After the hassle of getting the guards on, I’m not too sure if/when I’ll take them off, adding/removing them is not something that can be done easily: might be easier just get a second bike!
So, as part of our plans for Mizen to Malin (less than 2 weeks now), we* decided to do a full day spin, on similar roads and with similar mileage as to what we plan for the main trip. And as a final prep we said we’d go with the bags fully loaded.
So the route we chose was around Lough Derg. In theory a nice route, but the initial enthusiasm was dampened firstly by the weather (blustery at times and with the odd very wet shower, but in my case in particular, by stag-night related, um, tiredness! I had planned on taking it easy, but, well…
Anyway, after a slow start (about 11mph for the first hour, and that was when we were moving) we eventually settled into a half decent rythmn. As per usual I was the slowest up the hills, but having the extra weight in the panniers definitely didn’t help (fully loaded the bike is now 20kgs). We eventually plled into Portumna after about 2 & 1/2 hours, where we stopped for a sandwich and coffee. The road out was lovely and flat, and for a while we were able to tip away at 16-17 mph, not bad into a 20mph headwind.
But after another 20 miles the lack of sleep and not enough food on board took a toll, and it was a real effort for me to get into Scarriff. But after more coffee and cake (good timing as there was a torrent of rain while we waited at the garage) we made the last hour handy enough to get back to the cars. And as a brilliant idea, Martin P suggested we go to Goosers for a brilliant feed of bacon and cabbage. Fantastic!
Overall it was a good spin out, well worth while and a good laugh. Physically I’d like to be further along, but we still managed about 14mph, which isn’t bad considering the extra weight on the bikes. The route is lovely, although at places the signposting could be better, and we skipped some of the really scenic bits, just to keep moving. Definitely worth a spin out again in future.
*NB: Some displeasure was expressed that I hadn’t mentioned any names of the rest of the group, so here is a photo of us, after about an hour.
Last night 2 of us did our first spin with the bikes fully loaded (racks and about 7kg in the panniers, basically what we plan on taking with us for Mizen to Malin). Considering the sun had been splitting the stones all day and was quite humid we thought a nice easy 30 mile spin, just to get used to extra was a plan.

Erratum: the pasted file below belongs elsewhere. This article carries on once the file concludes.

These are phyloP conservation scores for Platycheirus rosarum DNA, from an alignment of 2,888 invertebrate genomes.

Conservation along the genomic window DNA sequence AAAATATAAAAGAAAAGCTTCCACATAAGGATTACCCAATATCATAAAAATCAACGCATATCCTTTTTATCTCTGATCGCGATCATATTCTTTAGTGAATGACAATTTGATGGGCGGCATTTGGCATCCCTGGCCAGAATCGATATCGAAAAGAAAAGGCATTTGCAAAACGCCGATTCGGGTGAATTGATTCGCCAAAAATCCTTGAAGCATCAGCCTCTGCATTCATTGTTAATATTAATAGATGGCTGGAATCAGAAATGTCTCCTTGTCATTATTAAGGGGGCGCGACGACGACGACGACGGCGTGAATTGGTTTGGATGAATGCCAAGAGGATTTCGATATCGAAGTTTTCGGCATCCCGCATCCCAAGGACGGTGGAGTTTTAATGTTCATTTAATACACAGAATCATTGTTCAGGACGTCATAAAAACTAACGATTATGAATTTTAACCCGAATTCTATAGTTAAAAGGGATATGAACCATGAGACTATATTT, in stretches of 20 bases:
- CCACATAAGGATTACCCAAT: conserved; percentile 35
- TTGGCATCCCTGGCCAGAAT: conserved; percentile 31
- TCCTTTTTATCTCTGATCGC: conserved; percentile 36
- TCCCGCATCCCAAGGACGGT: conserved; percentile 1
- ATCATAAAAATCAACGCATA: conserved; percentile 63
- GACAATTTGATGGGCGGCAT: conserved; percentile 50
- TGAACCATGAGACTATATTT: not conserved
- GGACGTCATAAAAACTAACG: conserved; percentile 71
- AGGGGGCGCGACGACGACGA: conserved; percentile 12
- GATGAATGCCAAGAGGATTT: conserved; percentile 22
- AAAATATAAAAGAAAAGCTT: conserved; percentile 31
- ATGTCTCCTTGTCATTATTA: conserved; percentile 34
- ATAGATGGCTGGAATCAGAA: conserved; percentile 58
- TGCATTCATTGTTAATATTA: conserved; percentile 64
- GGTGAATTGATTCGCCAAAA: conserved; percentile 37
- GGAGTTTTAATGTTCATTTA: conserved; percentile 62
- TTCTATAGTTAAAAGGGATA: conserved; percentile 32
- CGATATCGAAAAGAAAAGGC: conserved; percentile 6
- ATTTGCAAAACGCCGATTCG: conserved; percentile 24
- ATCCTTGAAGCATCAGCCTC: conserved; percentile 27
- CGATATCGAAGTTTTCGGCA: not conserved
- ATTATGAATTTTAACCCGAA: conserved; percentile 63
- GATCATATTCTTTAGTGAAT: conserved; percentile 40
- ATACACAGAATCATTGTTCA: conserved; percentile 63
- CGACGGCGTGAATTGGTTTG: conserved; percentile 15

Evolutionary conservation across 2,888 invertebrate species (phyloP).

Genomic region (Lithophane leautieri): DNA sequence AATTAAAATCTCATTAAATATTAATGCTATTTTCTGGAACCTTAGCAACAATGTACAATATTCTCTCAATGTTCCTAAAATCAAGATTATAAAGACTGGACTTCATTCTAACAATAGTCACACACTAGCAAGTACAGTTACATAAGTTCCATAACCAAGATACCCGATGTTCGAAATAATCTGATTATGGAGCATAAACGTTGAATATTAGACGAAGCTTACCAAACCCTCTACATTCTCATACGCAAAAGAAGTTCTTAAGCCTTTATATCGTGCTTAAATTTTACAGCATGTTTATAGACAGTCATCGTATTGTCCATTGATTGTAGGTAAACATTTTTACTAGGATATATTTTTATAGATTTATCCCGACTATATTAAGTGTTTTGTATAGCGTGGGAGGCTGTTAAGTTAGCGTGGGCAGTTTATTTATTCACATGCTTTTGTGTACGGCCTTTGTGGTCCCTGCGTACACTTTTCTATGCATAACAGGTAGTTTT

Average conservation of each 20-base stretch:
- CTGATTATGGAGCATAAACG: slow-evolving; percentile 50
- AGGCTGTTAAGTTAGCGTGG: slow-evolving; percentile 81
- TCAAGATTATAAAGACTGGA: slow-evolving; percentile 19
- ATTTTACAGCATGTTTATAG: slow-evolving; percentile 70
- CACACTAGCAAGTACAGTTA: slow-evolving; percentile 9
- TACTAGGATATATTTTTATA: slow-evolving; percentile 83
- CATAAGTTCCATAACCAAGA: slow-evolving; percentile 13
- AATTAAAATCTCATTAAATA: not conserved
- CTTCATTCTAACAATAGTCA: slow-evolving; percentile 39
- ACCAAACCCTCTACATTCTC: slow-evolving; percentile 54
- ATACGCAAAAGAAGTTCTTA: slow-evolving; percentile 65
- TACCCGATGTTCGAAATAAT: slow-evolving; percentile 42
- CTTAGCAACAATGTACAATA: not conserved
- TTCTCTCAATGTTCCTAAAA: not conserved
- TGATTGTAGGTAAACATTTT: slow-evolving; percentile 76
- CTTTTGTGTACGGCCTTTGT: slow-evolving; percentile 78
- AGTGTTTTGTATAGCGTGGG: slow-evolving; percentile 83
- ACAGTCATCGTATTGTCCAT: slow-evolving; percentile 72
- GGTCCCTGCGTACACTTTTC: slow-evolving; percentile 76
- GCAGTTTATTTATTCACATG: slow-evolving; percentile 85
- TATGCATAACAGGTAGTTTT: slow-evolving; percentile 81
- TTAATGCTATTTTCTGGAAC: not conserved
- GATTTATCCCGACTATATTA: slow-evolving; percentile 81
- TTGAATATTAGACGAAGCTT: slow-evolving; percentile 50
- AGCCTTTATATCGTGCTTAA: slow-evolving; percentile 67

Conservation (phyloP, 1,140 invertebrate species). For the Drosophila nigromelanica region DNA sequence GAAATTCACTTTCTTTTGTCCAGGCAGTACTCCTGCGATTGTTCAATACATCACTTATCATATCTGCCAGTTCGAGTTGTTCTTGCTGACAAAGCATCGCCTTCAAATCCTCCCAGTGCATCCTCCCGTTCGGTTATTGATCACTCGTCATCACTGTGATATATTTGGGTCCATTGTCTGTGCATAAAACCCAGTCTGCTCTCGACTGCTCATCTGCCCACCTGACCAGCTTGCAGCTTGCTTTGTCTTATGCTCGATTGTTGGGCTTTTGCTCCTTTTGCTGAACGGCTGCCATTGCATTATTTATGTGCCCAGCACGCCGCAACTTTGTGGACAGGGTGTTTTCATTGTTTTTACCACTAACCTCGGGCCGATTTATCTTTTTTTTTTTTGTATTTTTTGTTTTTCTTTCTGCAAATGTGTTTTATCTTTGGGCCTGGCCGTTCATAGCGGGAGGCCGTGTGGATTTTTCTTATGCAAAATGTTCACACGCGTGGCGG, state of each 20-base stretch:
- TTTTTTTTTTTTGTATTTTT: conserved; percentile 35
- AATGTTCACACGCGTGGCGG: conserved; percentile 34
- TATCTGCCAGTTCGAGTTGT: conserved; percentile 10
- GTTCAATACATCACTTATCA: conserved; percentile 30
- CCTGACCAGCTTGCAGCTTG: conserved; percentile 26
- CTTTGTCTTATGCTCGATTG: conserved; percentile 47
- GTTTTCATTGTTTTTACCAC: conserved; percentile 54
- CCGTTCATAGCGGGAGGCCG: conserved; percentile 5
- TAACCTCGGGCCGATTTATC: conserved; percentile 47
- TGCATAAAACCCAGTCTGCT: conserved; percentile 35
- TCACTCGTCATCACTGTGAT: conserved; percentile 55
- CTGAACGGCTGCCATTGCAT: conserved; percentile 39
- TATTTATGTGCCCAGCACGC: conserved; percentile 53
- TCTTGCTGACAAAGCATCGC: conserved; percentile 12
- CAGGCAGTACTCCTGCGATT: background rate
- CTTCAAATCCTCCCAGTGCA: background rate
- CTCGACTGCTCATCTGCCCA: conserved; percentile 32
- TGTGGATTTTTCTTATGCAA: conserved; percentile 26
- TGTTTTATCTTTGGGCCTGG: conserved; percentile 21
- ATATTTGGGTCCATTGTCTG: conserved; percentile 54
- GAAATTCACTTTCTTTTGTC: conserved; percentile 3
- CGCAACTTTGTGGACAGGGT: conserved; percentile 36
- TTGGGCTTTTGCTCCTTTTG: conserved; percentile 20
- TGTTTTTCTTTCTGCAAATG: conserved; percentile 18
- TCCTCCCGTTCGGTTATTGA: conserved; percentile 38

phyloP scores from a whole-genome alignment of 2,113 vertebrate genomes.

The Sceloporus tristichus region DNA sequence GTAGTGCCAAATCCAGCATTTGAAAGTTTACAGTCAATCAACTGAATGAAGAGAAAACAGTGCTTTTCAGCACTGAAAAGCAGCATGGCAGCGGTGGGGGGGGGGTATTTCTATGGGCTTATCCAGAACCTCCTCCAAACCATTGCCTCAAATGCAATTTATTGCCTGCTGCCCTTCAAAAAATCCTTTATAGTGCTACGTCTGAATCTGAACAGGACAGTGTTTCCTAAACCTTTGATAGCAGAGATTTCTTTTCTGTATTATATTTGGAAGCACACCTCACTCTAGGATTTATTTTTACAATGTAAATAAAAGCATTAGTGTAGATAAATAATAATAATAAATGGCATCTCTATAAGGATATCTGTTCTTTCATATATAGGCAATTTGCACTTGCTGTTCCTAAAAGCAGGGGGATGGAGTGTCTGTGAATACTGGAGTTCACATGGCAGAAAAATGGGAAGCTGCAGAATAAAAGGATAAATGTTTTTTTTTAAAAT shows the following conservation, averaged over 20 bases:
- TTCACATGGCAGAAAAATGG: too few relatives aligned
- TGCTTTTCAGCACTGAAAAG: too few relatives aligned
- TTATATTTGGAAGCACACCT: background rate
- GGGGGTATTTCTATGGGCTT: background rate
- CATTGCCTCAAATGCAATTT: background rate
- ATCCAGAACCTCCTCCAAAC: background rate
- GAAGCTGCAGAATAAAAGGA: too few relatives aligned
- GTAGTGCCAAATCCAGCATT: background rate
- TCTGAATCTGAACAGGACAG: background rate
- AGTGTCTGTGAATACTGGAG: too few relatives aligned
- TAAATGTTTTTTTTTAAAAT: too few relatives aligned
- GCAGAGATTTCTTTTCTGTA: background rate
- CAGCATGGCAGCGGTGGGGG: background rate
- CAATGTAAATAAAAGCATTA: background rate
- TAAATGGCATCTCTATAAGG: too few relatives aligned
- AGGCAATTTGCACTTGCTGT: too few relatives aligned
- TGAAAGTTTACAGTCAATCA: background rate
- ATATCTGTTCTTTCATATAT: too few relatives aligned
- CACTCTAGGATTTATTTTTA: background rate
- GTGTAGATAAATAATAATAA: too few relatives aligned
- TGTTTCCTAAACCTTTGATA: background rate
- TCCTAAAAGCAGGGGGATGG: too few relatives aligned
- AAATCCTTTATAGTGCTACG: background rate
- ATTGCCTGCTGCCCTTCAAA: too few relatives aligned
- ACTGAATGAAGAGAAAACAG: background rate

Of course the heavens opened just before we started! While baking and accelerating were quite tricky and over average speed was a lot lower than expected (given how flat the course was), overall it’s not too bad with the extra weight. Braking was basically non existent, but I think that was mainly due to the amount of rain. Also having to wear glasses was a real pain, I spent a lot of the spin not having great visibility, prob a bit late to try to get used to contacts again.
In the end we turned back after about 10 miles, just because we were spending so much time standing under trees, out of the rain. The good news is the panniers are waterproof, the bad news is even though it’s the middle of winter we will definitely need nearly all our wet weather gear!
So, it’s about 2 & 1/2 weeks to go and we’re in to the home straight for preparations for our cycle tour from Mizen Head (southerly most point of Ireland) to Malin Head (Most northerly point). There are 4 of us doing it, and for at least 2 of us it will be a fairly big challenge, because of extra weight being carried (although the other lad is melting it off a fast pace!)
I think logistically we’re in good enough shape, although we still haven’t figured out exactly how we’re getting home from north Donegal! Our plan is to cover the (roughly) 450 miles in 7 days on the road. But because we’re aiming to start after lunch on the first day and finish early on the last day (rugby to be watched), our daily goal will be around 75 miles. And to try to make it as scenic as possible we will be going a slightly longer route, but because of a wedding before the first day we will be skipping out some of the route around Westport. But still we should definitely have a decent time with the route we’ve planned
I’m still worried about my fitness, I had hoped to be a couple of stone lighter by this stage, and the weight is definitely going to be a big hindrance in the hills. Also I’m not getting out much mid-week but at this stage there isn’t much that can be done. And of course in the next few weeks there is a flurry of stag parties and weddings, so it’s not just bike stamina that will be tested!